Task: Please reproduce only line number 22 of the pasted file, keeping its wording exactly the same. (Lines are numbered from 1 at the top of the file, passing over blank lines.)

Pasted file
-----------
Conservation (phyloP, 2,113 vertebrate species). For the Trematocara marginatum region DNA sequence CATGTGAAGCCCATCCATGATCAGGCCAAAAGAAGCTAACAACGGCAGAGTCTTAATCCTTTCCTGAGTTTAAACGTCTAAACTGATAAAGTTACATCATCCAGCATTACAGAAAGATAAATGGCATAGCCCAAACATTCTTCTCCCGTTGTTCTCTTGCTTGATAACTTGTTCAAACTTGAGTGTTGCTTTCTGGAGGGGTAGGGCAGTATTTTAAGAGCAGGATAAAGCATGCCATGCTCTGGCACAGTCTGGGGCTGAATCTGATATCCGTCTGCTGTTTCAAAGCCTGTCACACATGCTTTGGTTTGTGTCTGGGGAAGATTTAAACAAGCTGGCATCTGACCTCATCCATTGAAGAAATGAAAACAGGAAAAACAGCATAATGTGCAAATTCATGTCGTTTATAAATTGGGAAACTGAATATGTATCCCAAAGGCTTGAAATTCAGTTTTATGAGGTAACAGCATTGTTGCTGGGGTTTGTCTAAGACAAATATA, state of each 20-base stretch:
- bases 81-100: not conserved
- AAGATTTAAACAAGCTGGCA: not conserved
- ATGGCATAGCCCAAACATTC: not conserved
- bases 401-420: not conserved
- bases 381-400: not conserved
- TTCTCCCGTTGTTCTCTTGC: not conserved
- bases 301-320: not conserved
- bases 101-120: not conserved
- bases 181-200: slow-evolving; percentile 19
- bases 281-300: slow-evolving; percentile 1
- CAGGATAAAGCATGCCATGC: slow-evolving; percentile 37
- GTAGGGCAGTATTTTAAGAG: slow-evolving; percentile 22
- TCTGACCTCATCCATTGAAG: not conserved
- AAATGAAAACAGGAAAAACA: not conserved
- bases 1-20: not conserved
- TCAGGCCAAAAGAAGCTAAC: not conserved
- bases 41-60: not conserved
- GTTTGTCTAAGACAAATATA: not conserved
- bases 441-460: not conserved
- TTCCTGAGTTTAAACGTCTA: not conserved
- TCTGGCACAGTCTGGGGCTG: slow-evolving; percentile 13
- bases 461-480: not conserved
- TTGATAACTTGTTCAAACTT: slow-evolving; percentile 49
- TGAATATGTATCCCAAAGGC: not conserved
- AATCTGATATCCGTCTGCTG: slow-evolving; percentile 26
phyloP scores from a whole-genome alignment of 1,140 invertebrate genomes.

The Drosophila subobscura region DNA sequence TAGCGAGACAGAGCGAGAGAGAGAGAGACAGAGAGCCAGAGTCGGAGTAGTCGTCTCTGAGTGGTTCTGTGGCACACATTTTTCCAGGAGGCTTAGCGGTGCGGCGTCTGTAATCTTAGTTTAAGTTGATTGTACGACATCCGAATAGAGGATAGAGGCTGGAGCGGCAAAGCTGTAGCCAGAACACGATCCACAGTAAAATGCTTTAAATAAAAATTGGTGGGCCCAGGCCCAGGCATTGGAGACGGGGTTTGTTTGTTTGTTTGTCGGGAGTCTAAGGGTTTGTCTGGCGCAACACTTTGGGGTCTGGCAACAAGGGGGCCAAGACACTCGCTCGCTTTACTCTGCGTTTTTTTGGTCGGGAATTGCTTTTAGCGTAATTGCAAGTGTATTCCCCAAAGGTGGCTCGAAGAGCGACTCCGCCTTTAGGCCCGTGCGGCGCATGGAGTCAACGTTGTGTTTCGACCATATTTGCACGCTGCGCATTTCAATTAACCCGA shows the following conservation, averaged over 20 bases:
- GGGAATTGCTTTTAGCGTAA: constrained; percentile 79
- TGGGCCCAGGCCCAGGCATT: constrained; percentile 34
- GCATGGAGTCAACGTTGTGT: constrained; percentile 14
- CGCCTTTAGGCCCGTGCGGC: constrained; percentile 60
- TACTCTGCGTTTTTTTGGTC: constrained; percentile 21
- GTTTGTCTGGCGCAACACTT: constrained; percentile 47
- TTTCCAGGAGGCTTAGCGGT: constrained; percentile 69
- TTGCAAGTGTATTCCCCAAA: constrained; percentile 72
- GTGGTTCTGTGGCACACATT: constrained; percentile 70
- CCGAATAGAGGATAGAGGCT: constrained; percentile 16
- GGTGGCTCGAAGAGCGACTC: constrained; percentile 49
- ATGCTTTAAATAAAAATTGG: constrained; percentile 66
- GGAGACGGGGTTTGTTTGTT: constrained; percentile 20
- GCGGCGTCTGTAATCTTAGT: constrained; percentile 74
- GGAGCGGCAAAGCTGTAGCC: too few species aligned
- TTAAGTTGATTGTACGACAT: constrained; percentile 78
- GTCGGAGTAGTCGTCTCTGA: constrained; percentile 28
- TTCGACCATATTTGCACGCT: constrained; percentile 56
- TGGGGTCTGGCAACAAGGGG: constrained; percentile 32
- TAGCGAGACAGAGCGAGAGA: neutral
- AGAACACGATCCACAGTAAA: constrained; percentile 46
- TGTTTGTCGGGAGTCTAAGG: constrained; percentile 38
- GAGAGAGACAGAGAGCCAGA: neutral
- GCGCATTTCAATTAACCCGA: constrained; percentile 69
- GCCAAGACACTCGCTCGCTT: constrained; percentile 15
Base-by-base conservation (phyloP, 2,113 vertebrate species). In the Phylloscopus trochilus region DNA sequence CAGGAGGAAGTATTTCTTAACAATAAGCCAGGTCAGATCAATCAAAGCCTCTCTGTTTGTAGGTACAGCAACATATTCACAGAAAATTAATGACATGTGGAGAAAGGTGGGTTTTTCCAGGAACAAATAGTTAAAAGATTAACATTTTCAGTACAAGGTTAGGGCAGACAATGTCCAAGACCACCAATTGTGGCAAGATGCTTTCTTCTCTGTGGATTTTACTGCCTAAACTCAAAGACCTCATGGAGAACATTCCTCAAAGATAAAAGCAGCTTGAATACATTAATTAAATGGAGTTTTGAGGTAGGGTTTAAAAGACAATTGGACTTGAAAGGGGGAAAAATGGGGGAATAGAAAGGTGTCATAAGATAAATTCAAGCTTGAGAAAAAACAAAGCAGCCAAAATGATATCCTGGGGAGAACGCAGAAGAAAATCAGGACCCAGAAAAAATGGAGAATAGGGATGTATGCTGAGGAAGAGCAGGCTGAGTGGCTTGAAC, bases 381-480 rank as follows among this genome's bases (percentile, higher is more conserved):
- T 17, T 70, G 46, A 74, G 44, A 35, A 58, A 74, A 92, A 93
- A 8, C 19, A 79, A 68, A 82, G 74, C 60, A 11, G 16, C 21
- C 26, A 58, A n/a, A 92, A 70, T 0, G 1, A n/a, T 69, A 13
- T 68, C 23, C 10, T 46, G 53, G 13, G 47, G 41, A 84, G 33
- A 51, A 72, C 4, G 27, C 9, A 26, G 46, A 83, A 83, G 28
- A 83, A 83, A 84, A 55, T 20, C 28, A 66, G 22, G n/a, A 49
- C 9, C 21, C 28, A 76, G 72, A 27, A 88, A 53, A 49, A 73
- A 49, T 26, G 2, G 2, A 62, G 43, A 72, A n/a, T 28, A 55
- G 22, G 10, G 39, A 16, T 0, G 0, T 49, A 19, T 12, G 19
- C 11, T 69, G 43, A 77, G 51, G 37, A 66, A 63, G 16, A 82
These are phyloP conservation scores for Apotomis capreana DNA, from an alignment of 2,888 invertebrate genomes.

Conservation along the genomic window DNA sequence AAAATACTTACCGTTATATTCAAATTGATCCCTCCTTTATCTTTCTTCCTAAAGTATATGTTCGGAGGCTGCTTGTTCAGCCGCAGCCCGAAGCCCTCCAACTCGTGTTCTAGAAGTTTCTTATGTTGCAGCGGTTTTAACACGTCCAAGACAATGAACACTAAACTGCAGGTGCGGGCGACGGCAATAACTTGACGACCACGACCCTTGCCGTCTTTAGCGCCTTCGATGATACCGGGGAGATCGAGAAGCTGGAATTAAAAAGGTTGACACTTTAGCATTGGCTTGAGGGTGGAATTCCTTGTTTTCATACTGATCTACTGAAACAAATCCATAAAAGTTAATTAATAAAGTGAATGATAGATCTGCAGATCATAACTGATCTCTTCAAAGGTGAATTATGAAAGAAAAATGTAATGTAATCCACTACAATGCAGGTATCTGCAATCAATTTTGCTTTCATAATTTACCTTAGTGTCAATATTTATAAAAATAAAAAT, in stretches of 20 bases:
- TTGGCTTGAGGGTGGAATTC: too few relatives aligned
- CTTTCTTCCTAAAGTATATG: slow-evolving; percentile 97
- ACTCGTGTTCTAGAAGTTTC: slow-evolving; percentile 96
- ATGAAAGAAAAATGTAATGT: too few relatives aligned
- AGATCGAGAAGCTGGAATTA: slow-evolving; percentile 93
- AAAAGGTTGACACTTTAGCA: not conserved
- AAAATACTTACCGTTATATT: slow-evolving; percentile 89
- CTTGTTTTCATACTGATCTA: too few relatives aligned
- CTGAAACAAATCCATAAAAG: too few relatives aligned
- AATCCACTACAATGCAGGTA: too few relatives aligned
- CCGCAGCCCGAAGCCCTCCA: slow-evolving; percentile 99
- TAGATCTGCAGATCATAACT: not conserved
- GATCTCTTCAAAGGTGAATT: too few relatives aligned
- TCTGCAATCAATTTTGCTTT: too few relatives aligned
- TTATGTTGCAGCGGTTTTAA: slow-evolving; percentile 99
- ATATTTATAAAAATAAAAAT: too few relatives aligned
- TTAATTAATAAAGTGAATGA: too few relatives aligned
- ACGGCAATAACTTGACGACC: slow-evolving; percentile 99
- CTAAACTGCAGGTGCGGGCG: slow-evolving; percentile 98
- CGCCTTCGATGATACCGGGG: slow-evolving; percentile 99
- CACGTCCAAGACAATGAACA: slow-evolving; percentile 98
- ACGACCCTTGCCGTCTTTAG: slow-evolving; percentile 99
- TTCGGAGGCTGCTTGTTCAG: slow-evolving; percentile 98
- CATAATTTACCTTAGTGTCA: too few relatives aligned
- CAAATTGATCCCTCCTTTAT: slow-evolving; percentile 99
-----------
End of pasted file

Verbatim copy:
- TCTGGCACAGTCTGGGGCTG: slow-evolving; percentile 13